Geographical situation

The United States lies in the central part of the North American continent with the Atlantic Ocean to the East, the Pacific to the West, Canada to the North, and Mexico and the Gulf of Mexico to the South.
The country faces the Atlantic Ocean with the deep fiords and rocky promontories of New England; the low sandy strands of New Jersey and Virginia, cut deep into by Delaware and Chesapeake Bays. Nearly parallel with the coast the Appalachian Mountains run from Alabama northeastward into Maine.
Beyond the Appalachian Range opens the Central Valley, drained by the Mississippi River and the Great Lakes. The region of five Great Lakes is in the north-eastern part of the country. The lakes are: Lake Superior, Lake Huron, Lake Michigan, Lake Erie and Lake Ontario. The heart of the United States is a vast plain, broken by the Superior Upland and Black Hills in the north and the Ozark Plateau in the south, which extends from central Canada southwards to Mexico and from the Appalachian

Mountains westwards to the Cordillera. These interior plains, which rise gradually like a saucer to higher land on all sides, are divided into two major parts: the wetter, eastern portion is called the Central Plains and the western portion the Great Plains, both of which have good soil. To the west of the Great Plains is the Cordillera, which accounts for one-third of the United States. This region can be subdivided into various other regions. On its eastern border the Rocky Mountains, a chain of mountains stretching from mountainous Alaska down to Mexico, rise sharply from the Great Plains. These mountains contain many important metals such as lead, uranium and gold. The Western edge of the Cordillera is characterized by a coastal chain of high mountains, among which there are broad fertile valleys. The most important ranges are the Sierra Nevada and the Cascades in the eastern part and the Coastal Ranges along the western coast.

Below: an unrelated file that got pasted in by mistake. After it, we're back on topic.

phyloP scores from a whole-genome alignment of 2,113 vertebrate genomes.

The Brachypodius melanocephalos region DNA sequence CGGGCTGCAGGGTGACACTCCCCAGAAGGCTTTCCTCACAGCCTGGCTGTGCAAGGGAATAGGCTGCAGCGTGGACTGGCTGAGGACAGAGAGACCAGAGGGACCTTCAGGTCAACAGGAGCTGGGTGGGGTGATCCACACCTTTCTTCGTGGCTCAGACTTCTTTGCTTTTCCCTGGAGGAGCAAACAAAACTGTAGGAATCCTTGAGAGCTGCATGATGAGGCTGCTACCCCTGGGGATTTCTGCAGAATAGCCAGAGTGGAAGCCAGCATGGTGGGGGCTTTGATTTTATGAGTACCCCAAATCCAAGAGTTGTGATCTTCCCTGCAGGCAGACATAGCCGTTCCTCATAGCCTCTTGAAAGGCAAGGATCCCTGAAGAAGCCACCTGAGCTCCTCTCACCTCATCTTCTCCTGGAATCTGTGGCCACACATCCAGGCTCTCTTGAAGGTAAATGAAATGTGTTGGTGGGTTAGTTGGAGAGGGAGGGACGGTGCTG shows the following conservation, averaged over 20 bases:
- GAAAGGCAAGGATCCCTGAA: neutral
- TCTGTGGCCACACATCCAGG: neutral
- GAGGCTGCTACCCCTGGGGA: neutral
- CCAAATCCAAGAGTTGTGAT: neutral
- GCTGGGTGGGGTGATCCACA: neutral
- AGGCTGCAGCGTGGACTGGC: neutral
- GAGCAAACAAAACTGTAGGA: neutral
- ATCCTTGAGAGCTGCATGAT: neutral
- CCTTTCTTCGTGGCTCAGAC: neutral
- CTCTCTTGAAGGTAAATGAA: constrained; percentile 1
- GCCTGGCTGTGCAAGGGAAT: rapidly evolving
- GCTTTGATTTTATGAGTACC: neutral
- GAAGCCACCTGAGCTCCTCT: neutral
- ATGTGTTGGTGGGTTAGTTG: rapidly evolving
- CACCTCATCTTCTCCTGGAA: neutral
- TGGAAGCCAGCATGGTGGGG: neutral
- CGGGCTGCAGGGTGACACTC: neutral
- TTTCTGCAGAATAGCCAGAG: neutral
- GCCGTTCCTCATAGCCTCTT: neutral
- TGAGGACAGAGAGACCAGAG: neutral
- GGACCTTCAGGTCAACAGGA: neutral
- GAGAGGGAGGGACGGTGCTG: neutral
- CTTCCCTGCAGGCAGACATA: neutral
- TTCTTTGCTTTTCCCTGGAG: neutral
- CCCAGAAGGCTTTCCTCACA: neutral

Northeast USA is drained by rivers such as the Genesee, that flow into the St. Lawrence or Great Lakes. The east coast rivers such as the Susquehanna, Hudson, Delaware, Potomac, Roanoake and Savannah flow into the Atlantic Ocean. The central plains are drained by the great Red-Missouri-Mississippi River System as well as the Trinity, Saline, Alabama and Flint Rivers which flow into the Gulf of Mexico.
The Mississippi is one of the world’s great continental rivers. The waters of the Mississippi are gathered from two-thirds of the United States. Together with the Missouri River (its chief western branch), the Mississippi flows some 4,000 miles (6,400 kilometers) from its northern sources in the Rocky Mountains to the Gulf of Mexico. The Mississippi has been called the “father of waters”. The Ohio and Tennessee are the Mississippi’s principal eastern tributaries. The two great rivers of the Pacific side are the Colorado and the Columbia. The Rio Grande is the foremost river of the Southwest. The Yukon is the largest river in Alaska.

ACROSS THE USA
Stretching 4500 kilometers from east to west and 2500 kilometers south, the main land mass of the United States offers almost every variety of climate and physical feature. Including the states of Alaska and Hawaii, the country covers an area of more than nine million square kilometers, Hawaii lying in the Pacific 3,200 kilometers from the mainland, and Alaska 3,170 kilometers (by the Alaskan Highway through Canada) to the northwest.
The U. S. is too large and varied a country to sum up in a short explanation.



Geographical situation